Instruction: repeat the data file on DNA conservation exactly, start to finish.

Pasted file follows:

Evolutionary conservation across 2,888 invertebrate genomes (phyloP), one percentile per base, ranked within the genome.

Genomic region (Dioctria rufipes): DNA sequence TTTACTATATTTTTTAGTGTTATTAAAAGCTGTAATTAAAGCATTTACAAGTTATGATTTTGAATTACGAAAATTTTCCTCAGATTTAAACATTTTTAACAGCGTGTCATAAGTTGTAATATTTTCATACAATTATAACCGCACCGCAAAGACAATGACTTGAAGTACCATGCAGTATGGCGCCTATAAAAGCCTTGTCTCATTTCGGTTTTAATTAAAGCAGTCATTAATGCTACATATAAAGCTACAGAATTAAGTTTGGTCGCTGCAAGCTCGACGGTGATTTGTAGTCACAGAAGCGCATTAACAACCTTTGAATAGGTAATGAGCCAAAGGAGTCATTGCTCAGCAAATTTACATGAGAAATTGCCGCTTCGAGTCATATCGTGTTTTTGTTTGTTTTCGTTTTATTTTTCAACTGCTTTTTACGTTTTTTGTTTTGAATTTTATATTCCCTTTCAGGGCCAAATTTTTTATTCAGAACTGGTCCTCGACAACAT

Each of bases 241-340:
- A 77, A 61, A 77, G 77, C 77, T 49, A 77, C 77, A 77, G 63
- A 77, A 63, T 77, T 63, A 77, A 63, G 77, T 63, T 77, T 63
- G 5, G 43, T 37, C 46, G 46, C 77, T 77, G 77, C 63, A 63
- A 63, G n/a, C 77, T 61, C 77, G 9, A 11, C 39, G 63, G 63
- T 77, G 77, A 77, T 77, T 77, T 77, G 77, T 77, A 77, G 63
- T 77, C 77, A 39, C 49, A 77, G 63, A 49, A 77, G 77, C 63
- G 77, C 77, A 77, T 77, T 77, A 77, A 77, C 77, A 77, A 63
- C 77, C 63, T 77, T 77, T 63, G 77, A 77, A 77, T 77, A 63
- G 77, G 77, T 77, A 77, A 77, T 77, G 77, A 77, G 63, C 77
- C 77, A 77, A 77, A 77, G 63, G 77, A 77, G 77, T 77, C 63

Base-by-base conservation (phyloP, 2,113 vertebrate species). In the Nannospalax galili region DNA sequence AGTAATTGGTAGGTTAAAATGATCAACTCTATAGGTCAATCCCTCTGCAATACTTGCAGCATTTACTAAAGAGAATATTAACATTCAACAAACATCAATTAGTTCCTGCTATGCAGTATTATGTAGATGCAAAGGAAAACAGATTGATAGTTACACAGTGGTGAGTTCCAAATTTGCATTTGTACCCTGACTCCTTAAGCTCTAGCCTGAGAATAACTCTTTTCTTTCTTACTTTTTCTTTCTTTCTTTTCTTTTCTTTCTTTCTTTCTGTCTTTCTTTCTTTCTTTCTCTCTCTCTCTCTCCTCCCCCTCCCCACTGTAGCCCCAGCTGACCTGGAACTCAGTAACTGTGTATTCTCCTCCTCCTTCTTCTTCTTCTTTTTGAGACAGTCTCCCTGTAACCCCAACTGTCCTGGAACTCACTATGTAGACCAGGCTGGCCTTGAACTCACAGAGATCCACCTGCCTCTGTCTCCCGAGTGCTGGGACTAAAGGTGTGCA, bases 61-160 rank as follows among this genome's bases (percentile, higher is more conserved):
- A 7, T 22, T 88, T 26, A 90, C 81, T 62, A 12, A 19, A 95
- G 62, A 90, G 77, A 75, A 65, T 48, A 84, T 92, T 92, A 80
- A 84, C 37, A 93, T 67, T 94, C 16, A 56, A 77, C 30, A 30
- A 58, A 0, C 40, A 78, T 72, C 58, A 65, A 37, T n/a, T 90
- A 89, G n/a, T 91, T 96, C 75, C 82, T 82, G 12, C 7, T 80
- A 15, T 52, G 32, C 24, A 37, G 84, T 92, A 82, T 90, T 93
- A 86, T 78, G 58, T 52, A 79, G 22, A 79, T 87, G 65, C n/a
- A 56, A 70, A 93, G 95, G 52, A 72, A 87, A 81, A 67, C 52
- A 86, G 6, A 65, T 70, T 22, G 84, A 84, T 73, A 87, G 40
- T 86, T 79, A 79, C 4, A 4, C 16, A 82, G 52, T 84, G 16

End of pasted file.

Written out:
Evolutionary conservation across 2,888 invertebrate genomes (phyloP), one percentile per base, ranked within the genome.

Genomic region (Dioctria rufipes): DNA sequence TTTACTATATTTTTTAGTGTTATTAAAAGCTGTAATTAAAGCATTTACAAGTTATGATTTTGAATTACGAAAATTTTCCTCAGATTTAAACATTTTTAACAGCGTGTCATAAGTTGTAATATTTTCATACAATTATAACCGCACCGCAAAGACAATGACTTGAAGTACCATGCAGTATGGCGCCTATAAAAGCCTTGTCTCATTTCGGTTTTAATTAAAGCAGTCATTAATGCTACATATAAAGCTACAGAATTAAGTTTGGTCGCTGCAAGCTCGACGGTGATTTGTAGTCACAGAAGCGCATTAACAACCTTTGAATAGGTAATGAGCCAAAGGAGTCATTGCTCAGCAAATTTACATGAGAAATTGCCGCTTCGAGTCATATCGTGTTTTTGTTTGTTTTCGTTTTATTTTTCAACTGCTTTTTACGTTTTTTGTTTTGAATTTTATATTCCCTTTCAGGGCCAAATTTTTTATTCAGAACTGGTCCTCGACAACAT

Each of bases 241-340:
- A 77, A 61, A 77, G 77, C 77, T 49, A 77, C 77, A 77, G 63
- A 77, A 63, T 77, T 63, A 77, A 63, G 77, T 63, T 77, T 63
- G 5, G 43, T 37, C 46, G 46, C 77, T 77, G 77, C 63, A 63
- A 63, G n/a, C 77, T 61, C 77, G 9, A 11, C 39, G 63, G 63
- T 77, G 77, A 77, T 77, T 77, T 77, G 77, T 77, A 77, G 63
- T 77, C 77, A 39, C 49, A 77, G 63, A 49, A 77, G 77, C 63
- G 77, C 77, A 77, T 77, T 77, A 77, A 77, C 77, A 77, A 63
- C 77, C 63, T 77, T 77, T 63, G 77, A 77, A 77, T 77, A 63
- G 77, G 77, T 77, A 77, A 77, T 77, G 77, A 77, G 63, C 77
- C 77, A 77, A 77, A 77, G 63, G 77, A 77, G 77, T 77, C 63

Base-by-base conservation (phyloP, 2,113 vertebrate species). In the Nannospalax galili region DNA sequence AGTAATTGGTAGGTTAAAATGATCAACTCTATAGGTCAATCCCTCTGCAATACTTGCAGCATTTACTAAAGAGAATATTAACATTCAACAAACATCAATTAGTTCCTGCTATGCAGTATTATGTAGATGCAAAGGAAAACAGATTGATAGTTACACAGTGGTGAGTTCCAAATTTGCATTTGTACCCTGACTCCTTAAGCTCTAGCCTGAGAATAACTCTTTTCTTTCTTACTTTTTCTTTCTTTCTTTTCTTTTCTTTCTTTCTTTCTGTCTTTCTTTCTTTCTTTCTCTCTCTCTCTCTCCTCCCCCTCCCCACTGTAGCCCCAGCTGACCTGGAACTCAGTAACTGTGTATTCTCCTCCTCCTTCTTCTTCTTCTTTTTGAGACAGTCTCCCTGTAACCCCAACTGTCCTGGAACTCACTATGTAGACCAGGCTGGCCTTGAACTCACAGAGATCCACCTGCCTCTGTCTCCCGAGTGCTGGGACTAAAGGTGTGCA, bases 61-160 rank as follows among this genome's bases (percentile, higher is more conserved):
- A 7, T 22, T 88, T 26, A 90, C 81, T 62, A 12, A 19, A 95
- G 62, A 90, G 77, A 75, A 65, T 48, A 84, T 92, T 92, A 80
- A 84, C 37, A 93, T 67, T 94, C 16, A 56, A 77, C 30, A 30
- A 58, A 0, C 40, A 78, T 72, C 58, A 65, A 37, T n/a, T 90
- A 89, G n/a, T 91, T 96, C 75, C 82, T 82, G 12, C 7, T 80
- A 15, T 52, G 32, C 24, A 37, G 84, T 92, A 82, T 90, T 93
- A 86, T 78, G 58, T 52, A 79, G 22, A 79, T 87, G 65, C n/a
- A 56, A 70, A 93, G 95, G 52, A 72, A 87, A 81, A 67, C 52
- A 86, G 6, A 65, T 70, T 22, G 84, A 84, T 73, A 87, G 40
- T 86, T 79, A 79, C 4, A 4, C 16, A 82, G 52, T 84, G 16